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Let them eat cake

Few gatherings of world leaders can have shown greater political impotence alongside callous indifference than those currently gathered in Hokkaido, Japan, for the annual G8 summit. Protected from protestors as usual by a massive display of force, they are truly the leaders of the new world disorder.

Yesterday they discussed famine in Africa and rising food prices. But organisations like Oxfam had already sounded the alarm bells about whether commitments made at Gleneagles as long ago as 2005 will actually be adhered to. As to even earlier promises, Oxfam declared: “The Millennium Development Goals that were set out in 2000 were chosen because they were ambitious, but also because they were realistic and achievable. The current delays in meeting these commitments are a disgrace.”

But are the G8 leaders really bothered about the world’s poor and hungry? Judging by the lavish feast for Bush, Brown and company laid on by the Japanese hosts, the answer is a resounding ‘No’. While the prime minister was urging Britons to tighten their belts and stop wasting food, he and the other G8 leaders sat down to replenish themselves with an eight-course, 19-dish dinner prepared by 25 chefs. Perhaps the fact that there had only been four courses and wine for lunch had merely whetted their appetite.

Billed as a "world food shortages summit" – which is costing £238 million to stage – there was no sign of that at the banquet at the luxury Windsor hotel. The starter alone included caviar, sea urchin, smoked salmon, hot onion tart and winter lily bulb. Hairy crab Kegani bisque-style soup was another feature in a meal prepared by the Michelin chef Katsuhiro Nakamura. Other dishes included milk-fed lamb, roasted lamb and black truffle.

Marie Antoinette reputedly told starving French peasants to go and eat cake if they couldn’t afford bread. And we know what happened to her as a result. But that’s rushing ahead. What about the G8’s capacity for getting to grips with the world economic crisis and accelerating climate change by showing some political leadership? Not much doing on that front either, I’m afraid.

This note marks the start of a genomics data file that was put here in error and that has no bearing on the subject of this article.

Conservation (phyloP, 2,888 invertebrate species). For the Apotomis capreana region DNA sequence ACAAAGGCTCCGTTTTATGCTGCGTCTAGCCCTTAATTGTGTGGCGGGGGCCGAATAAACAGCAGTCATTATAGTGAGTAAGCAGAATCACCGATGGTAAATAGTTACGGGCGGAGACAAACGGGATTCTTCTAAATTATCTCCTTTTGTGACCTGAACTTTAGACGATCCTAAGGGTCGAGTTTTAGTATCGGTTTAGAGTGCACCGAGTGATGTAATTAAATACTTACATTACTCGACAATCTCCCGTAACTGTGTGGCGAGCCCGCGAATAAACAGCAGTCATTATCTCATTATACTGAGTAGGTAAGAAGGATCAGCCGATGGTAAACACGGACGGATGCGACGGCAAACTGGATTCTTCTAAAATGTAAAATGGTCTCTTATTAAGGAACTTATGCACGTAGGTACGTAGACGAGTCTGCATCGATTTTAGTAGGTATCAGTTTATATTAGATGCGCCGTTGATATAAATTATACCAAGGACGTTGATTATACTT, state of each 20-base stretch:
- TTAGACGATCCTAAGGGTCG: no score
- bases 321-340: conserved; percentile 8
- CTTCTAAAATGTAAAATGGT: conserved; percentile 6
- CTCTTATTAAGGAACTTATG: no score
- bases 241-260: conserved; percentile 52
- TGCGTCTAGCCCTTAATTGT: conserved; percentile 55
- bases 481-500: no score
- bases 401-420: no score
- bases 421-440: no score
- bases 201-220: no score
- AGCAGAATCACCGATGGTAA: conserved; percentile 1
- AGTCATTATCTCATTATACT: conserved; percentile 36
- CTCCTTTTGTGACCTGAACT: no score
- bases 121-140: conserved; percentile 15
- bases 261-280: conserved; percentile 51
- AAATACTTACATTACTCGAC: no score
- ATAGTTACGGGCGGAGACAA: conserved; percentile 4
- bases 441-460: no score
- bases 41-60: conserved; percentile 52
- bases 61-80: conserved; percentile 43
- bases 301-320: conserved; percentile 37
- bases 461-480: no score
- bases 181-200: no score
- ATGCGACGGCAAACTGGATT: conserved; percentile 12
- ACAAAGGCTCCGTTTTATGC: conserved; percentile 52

A statement released today could only say: “We remain positive about the long-term resilience of our economies and future global economic growth.” As to rising oil and food prices, the G8 leaders were only concerned that they posed a “serious challenge to stable growth worldwide”. Then it was back to insisting there was no alternative to the market economy and that “globalisation is a key driver for global economic growth and strong, prosperous economies”.

This is simply unreal. The corporate-driven globalised economy is facing its biggest crisis since 1929. A seemingly insoluble credit crunch is linked to falling output, rising prices, sharply increasing unemployment (especially in housebuilding where sales have slumped) and a loss of confidence. By all accounts, the Chinese economy is also coming off the rails at a rapid rate.

The G8 communiqué simply poured oil on troubled water and was followed this morning by a further crash in shares in London, with troubled lender Bradford & Bingley heading for total meltdown. The British Chambers of Commerce's (BCC) quarterly report didn’t help. A survey of almost 5,000 small, medium and large businesses suggested that the UK is facing a serious risk of recession within months.

As for cutting carbon emissions, the G8’s fine words cut no ice with environmental campaigners. “This is a complete failure of responsibility. They haven't moved forward at all. They've ducked the responsibility of adopting clear midterm targets and even the 2050 target is not a single thing more than what we got in Heiligendamm," said Daniel Mittler, political adviser for Greenpeace International, referring to the German town where last year's G8 was held.

So back to Marie Antoinette. Just like her, the G8 leaders are promoting a failing economic and political system at the expense of the masses. A movement in the spirit of the French Revolution of 1789 would be the best response.

Paul Feldman
Communications editor
8 July 2008

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